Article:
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13-Lined Ground Squirrel

Ictidomys tridecemlineatus

Welcome to the Squirrel Portal within RGD. This portal contains links to data related to the 13-lined Ground Squirrel, Ictidomys tridecemlineatus, and to tools that squirrel researchers can use to find and analyze that data. Please feel free to contact us with suggestions for additional data or tools that would help advance your research.

“The 13-lined ground squirrel, (Ictidomys tridecemlineatus), is used for the study of vision, particularly retinal function, visual processing and cone photoreceptor function. Squirrels are diurnal, have relatively large eyes, and rely on vision more than nocturnal rodents, such as mouse and rat. Their retinas have a high proportion of cone photoreceptors, similar to primate retinas. Squirrels are obligate hibernators, meaning they annually go into hibernation regardless of temperatures or food resources. The ability to survive and thrive through long periods of torpor with brief periods of arousal makes it an excellent model for studies of metabolism, hypoxia/reperfusion, and longevity. 13-lined ground squirrels preserve cortical bone macrostructure during hibernation, preventing risk of bone fractures upon remobilization -an issue for human spaceflight, for example. Moreover, hibernating squirrels experience conditions of immobility and catabolic stress, and yet are able to maintain sarcolemmal nNOS, a factor in muscle homeostasis, and this may shed light on conditions such as muscular dystrophy. During hibernation they experience reduced blood flow and oxygen delivery and yet show incredible resistance to neurological damage, possibly due to an enhanced brain mitochondrial oxidative capacity. These findings indicate the squirrel may be an excellent model for human brain diseases such as ischemia, stroke, and Alzheimer’s. Data at RGD for squirrel is currently limited, but progressing. However, data is available for orthologs in other species and is easily accessible through links from the squirrel pages and tools that query across species. A researcher interested in retinal diseases, for example, can easily compare data from squirrel to rich datasets for rat, mouse, and human. For species such as squirrel, that is relatively new to the realm of genomics, the integration with more highly studied species can help to inform research going forward.”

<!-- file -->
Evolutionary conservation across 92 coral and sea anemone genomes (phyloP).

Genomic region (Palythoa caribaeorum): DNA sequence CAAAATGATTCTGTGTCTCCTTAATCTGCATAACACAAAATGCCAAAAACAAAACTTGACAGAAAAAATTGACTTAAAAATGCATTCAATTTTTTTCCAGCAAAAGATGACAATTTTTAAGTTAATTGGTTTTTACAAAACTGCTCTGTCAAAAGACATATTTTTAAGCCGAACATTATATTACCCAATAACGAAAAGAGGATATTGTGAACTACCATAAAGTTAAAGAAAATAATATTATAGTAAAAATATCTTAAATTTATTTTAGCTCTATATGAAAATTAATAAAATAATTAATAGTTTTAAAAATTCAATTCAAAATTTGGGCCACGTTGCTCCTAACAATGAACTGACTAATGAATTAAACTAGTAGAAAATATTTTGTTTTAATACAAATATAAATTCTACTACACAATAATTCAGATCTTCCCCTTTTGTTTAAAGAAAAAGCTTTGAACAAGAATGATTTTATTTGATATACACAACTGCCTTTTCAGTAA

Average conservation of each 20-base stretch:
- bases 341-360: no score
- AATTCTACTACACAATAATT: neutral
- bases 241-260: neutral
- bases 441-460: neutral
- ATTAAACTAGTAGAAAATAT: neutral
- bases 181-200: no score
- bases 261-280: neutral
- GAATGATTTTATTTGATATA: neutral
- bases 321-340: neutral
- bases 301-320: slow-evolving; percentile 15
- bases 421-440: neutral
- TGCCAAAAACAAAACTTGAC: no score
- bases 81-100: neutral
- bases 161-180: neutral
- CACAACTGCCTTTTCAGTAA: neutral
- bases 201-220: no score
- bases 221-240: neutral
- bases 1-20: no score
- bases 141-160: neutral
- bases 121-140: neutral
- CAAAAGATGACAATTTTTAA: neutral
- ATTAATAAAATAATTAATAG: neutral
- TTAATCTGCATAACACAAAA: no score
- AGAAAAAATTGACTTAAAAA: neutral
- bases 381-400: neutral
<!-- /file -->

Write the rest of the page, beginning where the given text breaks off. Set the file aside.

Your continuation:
Source: PMID:29761460, PMID:31228152, PMID:31713623, PMID:19602865, PMID:21430199, PMID:4958477, PMID:21403107, PMID:28077389, PMID:30763120, PMID:27670641

Squirrel Data


Ontomate: Concept-Based Literature Search




Squirrel Retinal Disease Genes




RGD Disease Annotations




RGD’s Pathway Annotations




Gene Ontology Annotations


RGD’s Squirrel FTP Site



Tools for Squirrel Data Analysis


Squirrel JBrowse
Genome Browser





OLGA:
Online List Generator & Analyzer




MOET:
Multi Ontology Enrichment Tool




GA Tool:
Annotation Search and Export





GOLF:
Gene and Ortholog Location Finder




PhenoMiner


If you would like to submit your own Squirrel data to Phenominer, please submit here

Genome and Gene Resources


RGD’s Genome Information
Page for Squirrel





Squirrel Taxonomy Page


Squirrel Genome Page


SpeTri2.0 Assembly Page


ASM400668v1 Assembly Page



Ensembl’s Squirrel
Information Page


Squirrel Assembly, Gene
Annotation and Statistics
at Ensembl






NHLBI Logo

RGD is funded by grant HL64541 from the National Heart, Lung, and Blood Institute on behalf of the NIH.